How Businesses Can Help Their Employees Maintain Better Mental Health

The subject of mental health in the workplace used to be somewhat taboo​

. It was a subject that many people were hesitant to talk about unless they were behind closed doors. The general belief was that problems like anxiety and depression didn’t affect the average person. These days, that perception has dramatically changed as more information about mental illness has come to light.

Mental health issues are surprisingly common, affecting as many as 44 million adults annually. Major depression impacts 16 million adults in America, while 42 million adults suffer from anxiety disorders. Chronic mental illness typically begins relatively early in life, with symptoms appearing before the age of 14 in 50% of cases, and before the age of 24 in 75% of cases. Depression is the number one disability in the world. Annually, more than $193 billion are lost in earnings as a result of mental health issues. This is a problem that affects everyone.

In terms of my own issues with depression and anxiety, I have always worked to be as open as possible. I am in a unique position to help other people understand that they aren’t the only ones dealing with these issues.

The tragic stories of celebrities like Anthony Bourdain and Kate Spade have brought these issues further into public awareness, as have the ongoing problems with shootings in schools.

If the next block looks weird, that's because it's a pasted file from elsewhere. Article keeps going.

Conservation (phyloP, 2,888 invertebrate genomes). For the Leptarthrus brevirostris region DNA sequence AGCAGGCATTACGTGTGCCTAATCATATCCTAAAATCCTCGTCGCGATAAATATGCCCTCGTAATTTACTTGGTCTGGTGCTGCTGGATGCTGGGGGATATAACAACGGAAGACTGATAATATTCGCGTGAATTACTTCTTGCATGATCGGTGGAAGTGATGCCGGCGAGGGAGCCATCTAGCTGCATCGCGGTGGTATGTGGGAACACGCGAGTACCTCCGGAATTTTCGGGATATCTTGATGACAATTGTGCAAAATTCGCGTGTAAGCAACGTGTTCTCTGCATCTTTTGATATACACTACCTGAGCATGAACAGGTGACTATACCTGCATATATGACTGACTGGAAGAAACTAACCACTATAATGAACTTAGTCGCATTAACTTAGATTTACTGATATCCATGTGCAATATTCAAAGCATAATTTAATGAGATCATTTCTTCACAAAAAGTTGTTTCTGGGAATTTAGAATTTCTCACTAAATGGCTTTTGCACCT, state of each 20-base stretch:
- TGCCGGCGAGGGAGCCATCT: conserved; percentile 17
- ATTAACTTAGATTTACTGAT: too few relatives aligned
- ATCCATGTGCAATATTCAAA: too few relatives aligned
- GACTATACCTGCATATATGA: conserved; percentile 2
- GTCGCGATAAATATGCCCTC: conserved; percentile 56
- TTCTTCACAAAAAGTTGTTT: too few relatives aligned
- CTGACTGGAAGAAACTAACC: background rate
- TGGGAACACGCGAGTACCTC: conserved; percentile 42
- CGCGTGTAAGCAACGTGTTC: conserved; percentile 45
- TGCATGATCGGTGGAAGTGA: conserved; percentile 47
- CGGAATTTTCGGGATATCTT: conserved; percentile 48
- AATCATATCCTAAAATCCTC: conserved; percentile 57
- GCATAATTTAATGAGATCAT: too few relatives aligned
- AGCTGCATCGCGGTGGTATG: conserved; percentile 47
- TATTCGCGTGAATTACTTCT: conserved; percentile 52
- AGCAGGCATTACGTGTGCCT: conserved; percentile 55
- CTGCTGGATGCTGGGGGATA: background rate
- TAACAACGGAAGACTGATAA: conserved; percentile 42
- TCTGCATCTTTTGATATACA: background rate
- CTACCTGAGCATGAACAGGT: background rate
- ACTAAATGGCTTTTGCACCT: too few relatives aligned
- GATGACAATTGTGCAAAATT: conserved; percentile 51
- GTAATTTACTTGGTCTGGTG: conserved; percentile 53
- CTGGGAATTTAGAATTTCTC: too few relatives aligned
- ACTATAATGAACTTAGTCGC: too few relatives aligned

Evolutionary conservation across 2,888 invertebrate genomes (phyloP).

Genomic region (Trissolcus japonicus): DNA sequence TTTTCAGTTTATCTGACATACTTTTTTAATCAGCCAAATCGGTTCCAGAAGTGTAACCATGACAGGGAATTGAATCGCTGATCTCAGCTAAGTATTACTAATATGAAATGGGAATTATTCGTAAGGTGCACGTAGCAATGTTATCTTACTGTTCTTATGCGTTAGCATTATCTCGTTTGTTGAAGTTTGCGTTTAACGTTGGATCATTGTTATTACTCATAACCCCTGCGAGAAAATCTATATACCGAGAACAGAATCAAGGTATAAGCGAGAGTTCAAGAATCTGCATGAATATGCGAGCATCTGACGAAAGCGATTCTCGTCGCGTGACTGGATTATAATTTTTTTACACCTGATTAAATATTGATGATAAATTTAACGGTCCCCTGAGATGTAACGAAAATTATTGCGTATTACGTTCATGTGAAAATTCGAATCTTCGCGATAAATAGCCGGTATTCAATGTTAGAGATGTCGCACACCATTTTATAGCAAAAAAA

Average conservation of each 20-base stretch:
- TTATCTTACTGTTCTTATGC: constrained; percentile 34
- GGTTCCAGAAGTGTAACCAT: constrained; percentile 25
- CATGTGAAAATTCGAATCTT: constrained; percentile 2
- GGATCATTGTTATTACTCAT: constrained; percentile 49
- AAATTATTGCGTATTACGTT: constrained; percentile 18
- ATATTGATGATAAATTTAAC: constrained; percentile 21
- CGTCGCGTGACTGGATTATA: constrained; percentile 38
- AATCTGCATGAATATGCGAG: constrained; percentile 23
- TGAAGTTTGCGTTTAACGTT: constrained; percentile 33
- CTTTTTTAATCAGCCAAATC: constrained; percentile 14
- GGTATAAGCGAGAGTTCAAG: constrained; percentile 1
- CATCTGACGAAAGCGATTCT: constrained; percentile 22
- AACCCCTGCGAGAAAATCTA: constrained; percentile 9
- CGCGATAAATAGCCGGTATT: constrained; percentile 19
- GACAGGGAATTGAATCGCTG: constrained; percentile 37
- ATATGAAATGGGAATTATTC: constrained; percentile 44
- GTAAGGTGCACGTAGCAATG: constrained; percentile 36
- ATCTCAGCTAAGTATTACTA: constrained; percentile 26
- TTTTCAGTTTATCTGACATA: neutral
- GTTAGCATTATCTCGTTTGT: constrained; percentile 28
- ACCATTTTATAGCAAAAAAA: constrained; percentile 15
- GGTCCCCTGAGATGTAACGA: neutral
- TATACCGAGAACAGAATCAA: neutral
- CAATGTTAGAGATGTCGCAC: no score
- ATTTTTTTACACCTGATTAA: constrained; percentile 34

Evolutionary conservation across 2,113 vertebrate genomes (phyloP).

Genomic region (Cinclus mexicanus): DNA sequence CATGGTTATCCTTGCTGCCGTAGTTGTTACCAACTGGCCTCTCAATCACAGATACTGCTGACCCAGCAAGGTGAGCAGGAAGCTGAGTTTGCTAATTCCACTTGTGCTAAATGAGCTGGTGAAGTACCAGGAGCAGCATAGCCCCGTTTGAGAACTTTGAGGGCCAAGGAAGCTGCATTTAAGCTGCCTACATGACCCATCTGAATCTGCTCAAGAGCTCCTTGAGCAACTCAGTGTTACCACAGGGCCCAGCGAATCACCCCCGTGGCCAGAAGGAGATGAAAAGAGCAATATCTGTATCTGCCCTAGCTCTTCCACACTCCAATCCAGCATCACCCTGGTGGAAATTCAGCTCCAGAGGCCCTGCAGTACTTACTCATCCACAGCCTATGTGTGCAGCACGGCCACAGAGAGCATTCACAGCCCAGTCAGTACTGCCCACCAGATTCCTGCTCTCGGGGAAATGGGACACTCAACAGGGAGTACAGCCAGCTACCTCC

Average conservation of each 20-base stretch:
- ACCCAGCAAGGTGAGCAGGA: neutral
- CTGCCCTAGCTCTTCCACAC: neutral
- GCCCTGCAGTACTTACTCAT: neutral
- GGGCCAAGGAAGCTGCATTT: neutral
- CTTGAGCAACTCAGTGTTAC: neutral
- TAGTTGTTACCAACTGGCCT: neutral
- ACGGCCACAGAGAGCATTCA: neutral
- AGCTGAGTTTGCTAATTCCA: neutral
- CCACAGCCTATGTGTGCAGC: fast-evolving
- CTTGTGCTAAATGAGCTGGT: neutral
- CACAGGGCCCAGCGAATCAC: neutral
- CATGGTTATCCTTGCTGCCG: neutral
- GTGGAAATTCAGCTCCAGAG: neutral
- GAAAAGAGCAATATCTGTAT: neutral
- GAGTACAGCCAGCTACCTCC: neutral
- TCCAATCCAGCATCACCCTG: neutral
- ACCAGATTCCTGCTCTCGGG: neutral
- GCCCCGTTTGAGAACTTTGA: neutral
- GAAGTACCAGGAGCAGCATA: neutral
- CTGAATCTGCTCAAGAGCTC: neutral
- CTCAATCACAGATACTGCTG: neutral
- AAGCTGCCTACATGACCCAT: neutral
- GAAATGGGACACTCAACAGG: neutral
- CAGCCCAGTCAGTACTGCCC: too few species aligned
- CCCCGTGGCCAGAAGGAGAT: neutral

The time for business owners, managers, and executives to be quiet has passed. Today, true leaders are working hard to remove misconceptions about mental illness in the workplace. If you own a business, here are some tips y

1. Evaluate Your Company’s Culture

Researchers and psychiatrists  have found that the three basic things employees need are to feel like they are important, to feel like they are part of the crowd, and to feel like they work in a safe environment. Meeting these needs dramatically increases loyalty from employees.

The statistics back this up. Employees who work for companies that prioritize trust are less stressed, more energetic, more productive, and more engaged. They take sick days less often and are more satisfied with life, meaning that they are much less likely to burnout.

2. Build A Space Where Mental Health Is Valued

More and more major organizations are realizing just how important mental health is. Companies like Google, Nike, and Apple all teach their employees about mindfulness. There are a number of different ways that you can bring the concepts of mindfulness and meditation into the workplace.

Ideally, you should also work to create a space where employees know that their mental health matters. Make sure that breaks are frequent enough to keep people from burning out. Instead of having meetings in conference rooms, try setting them up outdoors or having people meet while taking a walk. Make sure employees know that it is okay for them to take time off for their mental health if they need to.

3. Create Room In Your Budget For Fun